Cabo Prior Battery
Crumbling World War II-era gun emplacements still stand near lighthouses on the Spanish coast.
The road from Ferrol to Faro de Cabo Prior is winding and narrow. It undulates with woods, bent trees, and uncultivated fields alongside. The lighthouse, or faro, soon appears on the horizon set on barren, windy terrain. Near the car park, a large blue sign states this is Faro 03220. A few meters on, the road leads to a large building with the lighthouse behind. It guards the so-called “Coast of Death” with its flashing light, but there is not much to see here except the wild Atlantic Ocean, white-crested waves, and the occasional sailboat passing by. Returning to the car park something on the left side catches the eye. Strange low-lying concrete buildings that do not appear on any map or signpost. What can this be?
A few kilometers north, Faro de Punta Frouxeira is reached on another headland with the same barren, windy landscape and large blue sign. This is Faro 0321, a huge seven-story concrete structure with blue painted edges at an elevation of 75 meters. Over to the right, there is a depression in the ground. What is this? In fact, the depression leads to a long dark tunnel with many large rooms off to each side. The tunnel branches to level concrete platforms cut in a vertical cliff face, facing the Atlantic and the Bay of Biscay. Deliberately hidden from the view of a casual visitor, this is a big surprise.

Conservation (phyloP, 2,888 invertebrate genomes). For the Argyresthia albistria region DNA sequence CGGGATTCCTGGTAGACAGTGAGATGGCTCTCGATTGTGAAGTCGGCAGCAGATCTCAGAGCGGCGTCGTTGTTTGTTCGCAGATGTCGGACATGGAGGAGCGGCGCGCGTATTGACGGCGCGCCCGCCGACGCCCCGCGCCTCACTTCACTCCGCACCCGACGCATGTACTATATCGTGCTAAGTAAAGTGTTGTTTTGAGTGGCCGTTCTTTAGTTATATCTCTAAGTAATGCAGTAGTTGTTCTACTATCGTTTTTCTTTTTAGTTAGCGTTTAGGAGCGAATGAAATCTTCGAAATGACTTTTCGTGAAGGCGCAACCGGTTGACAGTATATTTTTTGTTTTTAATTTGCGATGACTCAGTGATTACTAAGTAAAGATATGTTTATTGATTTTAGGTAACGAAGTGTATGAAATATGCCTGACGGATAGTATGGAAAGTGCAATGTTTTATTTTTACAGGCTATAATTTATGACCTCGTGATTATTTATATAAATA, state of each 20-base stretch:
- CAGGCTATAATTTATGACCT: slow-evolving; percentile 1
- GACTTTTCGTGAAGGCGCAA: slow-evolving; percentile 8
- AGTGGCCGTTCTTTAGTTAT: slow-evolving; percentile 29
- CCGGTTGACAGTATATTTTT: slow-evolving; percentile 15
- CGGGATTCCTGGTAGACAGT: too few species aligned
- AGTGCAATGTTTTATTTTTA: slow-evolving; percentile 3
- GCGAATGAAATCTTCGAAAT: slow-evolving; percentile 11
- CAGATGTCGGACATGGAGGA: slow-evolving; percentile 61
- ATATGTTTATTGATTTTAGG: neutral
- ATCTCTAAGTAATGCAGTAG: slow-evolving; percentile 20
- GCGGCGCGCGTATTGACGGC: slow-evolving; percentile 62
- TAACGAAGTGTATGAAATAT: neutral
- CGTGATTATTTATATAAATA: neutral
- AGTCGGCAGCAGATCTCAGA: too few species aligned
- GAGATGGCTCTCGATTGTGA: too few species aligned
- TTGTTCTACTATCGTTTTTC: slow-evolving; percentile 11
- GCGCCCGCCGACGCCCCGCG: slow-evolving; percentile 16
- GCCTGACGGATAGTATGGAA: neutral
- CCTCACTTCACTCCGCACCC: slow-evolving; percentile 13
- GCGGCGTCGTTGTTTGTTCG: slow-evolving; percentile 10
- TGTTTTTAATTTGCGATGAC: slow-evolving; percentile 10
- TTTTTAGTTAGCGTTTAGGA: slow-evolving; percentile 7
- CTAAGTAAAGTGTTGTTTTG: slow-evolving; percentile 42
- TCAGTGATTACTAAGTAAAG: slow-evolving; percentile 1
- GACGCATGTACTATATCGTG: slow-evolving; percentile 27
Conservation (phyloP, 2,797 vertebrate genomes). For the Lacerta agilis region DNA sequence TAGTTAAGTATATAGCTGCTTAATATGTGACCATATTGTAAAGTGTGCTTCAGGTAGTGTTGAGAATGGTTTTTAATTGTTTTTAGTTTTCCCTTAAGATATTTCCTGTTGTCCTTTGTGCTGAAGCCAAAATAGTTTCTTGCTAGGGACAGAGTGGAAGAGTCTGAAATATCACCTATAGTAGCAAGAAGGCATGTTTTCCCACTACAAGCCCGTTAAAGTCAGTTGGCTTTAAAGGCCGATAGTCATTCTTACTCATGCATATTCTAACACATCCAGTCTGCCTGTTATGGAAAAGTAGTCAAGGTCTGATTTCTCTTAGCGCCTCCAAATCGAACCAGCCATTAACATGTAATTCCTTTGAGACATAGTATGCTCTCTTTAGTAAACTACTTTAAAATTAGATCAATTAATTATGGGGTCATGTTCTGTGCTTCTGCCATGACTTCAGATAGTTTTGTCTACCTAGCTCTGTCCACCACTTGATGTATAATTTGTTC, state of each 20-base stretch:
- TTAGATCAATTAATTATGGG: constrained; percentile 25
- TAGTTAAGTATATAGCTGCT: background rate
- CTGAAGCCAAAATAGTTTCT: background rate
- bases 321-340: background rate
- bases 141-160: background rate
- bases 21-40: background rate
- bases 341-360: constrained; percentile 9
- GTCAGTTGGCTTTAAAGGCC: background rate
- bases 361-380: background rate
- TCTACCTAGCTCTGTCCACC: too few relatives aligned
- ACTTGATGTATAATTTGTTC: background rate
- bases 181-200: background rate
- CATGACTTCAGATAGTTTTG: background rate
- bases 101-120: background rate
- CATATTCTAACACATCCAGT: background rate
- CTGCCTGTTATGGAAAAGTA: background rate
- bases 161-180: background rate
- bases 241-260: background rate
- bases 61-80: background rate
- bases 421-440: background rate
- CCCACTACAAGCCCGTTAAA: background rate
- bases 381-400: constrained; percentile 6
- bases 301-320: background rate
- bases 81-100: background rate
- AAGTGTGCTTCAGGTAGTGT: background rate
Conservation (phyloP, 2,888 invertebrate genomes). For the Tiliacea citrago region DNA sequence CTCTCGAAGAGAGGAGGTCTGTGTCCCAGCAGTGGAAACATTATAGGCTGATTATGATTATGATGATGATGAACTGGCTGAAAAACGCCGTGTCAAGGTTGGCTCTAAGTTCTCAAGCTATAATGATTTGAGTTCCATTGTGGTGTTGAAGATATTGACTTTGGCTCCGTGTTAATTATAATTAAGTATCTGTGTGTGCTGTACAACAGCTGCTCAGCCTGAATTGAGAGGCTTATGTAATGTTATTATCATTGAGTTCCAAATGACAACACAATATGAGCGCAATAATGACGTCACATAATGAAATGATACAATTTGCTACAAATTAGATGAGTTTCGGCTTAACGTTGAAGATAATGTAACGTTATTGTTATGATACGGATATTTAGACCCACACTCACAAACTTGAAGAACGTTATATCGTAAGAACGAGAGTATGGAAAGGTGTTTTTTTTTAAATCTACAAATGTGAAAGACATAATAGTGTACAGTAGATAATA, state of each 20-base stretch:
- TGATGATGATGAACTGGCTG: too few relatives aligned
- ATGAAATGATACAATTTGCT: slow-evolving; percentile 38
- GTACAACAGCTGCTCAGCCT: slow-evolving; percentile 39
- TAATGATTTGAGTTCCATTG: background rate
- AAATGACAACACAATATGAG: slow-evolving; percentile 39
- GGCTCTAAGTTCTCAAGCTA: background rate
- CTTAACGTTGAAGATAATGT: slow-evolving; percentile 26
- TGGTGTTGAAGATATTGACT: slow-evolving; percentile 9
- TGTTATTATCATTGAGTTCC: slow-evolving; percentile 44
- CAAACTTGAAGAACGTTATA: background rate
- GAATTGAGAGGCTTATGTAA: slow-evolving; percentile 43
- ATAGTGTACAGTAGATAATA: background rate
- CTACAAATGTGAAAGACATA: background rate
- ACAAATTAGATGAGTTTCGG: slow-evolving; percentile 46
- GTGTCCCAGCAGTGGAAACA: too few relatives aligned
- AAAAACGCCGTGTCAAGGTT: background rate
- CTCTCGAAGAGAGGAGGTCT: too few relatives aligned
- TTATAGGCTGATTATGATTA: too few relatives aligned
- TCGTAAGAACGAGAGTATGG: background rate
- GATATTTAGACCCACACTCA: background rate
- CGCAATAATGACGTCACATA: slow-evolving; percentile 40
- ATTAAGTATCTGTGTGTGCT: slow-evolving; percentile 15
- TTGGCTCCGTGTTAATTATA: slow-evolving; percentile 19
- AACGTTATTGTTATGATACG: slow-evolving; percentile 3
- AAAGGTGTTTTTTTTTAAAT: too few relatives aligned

These concrete installations are part of a coastal battery that dates back to the Second World War. The gun emplacements at Cabo de Prior sit on both sides of the road, high up on a hill and low down by the sea. The first things to be found are concrete sentry boxes. Next large accommodation buildings appear, thin rusty metal frames holding crumbling brick walls. Another block consisting of canteen, communal rooms and game rooms can all be identified. The main gun emplacements, about 10 in total, protrude against the blue skyline. One group of four is together on one level, the others scattered around. With vegetation disguising the outline, getting close is the only way of discovering a bunker. Fixed to the concrete are metal gun turntables. Graffiti is everywhere, a surreal decoration.
There are many other such installations along the coast of Asturias and Galacia deliberately hidden and difficult to find. An adventurer should aim for a lighthouse, on the northwest tip of Spain, on a windy promontory, hidden in undulations or sand dunes. Don’t bother asking the tourist office.
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